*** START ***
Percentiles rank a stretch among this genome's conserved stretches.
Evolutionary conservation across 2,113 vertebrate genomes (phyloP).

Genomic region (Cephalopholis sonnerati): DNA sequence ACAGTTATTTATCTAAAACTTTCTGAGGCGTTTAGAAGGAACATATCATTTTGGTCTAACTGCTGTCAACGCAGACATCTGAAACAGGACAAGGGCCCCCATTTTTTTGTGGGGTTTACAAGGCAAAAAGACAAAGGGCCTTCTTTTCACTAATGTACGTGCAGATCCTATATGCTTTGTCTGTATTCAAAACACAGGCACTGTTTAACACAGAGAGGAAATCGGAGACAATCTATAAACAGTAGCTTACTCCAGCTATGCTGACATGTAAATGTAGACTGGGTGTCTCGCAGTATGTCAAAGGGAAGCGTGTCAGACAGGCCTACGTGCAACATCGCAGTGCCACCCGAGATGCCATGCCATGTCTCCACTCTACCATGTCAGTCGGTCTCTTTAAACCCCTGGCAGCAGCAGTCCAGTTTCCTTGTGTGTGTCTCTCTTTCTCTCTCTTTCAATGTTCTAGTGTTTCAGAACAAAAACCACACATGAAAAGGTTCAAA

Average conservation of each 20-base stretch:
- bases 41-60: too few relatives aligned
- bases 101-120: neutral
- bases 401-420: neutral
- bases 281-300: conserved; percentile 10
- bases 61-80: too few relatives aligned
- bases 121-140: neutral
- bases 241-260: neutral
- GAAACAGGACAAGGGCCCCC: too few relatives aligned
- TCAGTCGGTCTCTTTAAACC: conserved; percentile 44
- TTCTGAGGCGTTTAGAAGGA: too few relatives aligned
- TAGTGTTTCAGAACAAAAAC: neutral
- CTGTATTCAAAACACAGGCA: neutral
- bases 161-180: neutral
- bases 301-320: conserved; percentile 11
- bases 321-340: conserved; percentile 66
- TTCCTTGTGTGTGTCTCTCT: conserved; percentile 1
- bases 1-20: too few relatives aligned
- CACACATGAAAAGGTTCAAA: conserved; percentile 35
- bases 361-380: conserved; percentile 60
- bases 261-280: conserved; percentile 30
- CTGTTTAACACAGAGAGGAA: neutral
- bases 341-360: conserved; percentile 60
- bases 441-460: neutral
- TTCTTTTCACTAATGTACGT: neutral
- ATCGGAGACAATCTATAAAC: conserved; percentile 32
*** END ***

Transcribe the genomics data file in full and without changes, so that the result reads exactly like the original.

Percentiles rank a stretch among this genome's conserved stretches.
Evolutionary conservation across 2,113 vertebrate genomes (phyloP).

Genomic region (Cephalopholis sonnerati): DNA sequence ACAGTTATTTATCTAAAACTTTCTGAGGCGTTTAGAAGGAACATATCATTTTGGTCTAACTGCTGTCAACGCAGACATCTGAAACAGGACAAGGGCCCCCATTTTTTTGTGGGGTTTACAAGGCAAAAAGACAAAGGGCCTTCTTTTCACTAATGTACGTGCAGATCCTATATGCTTTGTCTGTATTCAAAACACAGGCACTGTTTAACACAGAGAGGAAATCGGAGACAATCTATAAACAGTAGCTTACTCCAGCTATGCTGACATGTAAATGTAGACTGGGTGTCTCGCAGTATGTCAAAGGGAAGCGTGTCAGACAGGCCTACGTGCAACATCGCAGTGCCACCCGAGATGCCATGCCATGTCTCCACTCTACCATGTCAGTCGGTCTCTTTAAACCCCTGGCAGCAGCAGTCCAGTTTCCTTGTGTGTGTCTCTCTTTCTCTCTCTTTCAATGTTCTAGTGTTTCAGAACAAAAACCACACATGAAAAGGTTCAAA

Average conservation of each 20-base stretch:
- bases 41-60: too few relatives aligned
- bases 101-120: neutral
- bases 401-420: neutral
- bases 281-300: conserved; percentile 10
- bases 61-80: too few relatives aligned
- bases 121-140: neutral
- bases 241-260: neutral
- GAAACAGGACAAGGGCCCCC: too few relatives aligned
- TCAGTCGGTCTCTTTAAACC: conserved; percentile 44
- TTCTGAGGCGTTTAGAAGGA: too few relatives aligned
- TAGTGTTTCAGAACAAAAAC: neutral
- CTGTATTCAAAACACAGGCA: neutral
- bases 161-180: neutral
- bases 301-320: conserved; percentile 11
- bases 321-340: conserved; percentile 66
- TTCCTTGTGTGTGTCTCTCT: conserved; percentile 1
- bases 1-20: too few relatives aligned
- CACACATGAAAAGGTTCAAA: conserved; percentile 35
- bases 361-380: conserved; percentile 60
- bases 261-280: conserved; percentile 30
- CTGTTTAACACAGAGAGGAA: neutral
- bases 341-360: conserved; percentile 60
- bases 441-460: neutral
- TTCTTTTCACTAATGTACGT: neutral
- ATCGGAGACAATCTATAAAC: conserved; percentile 32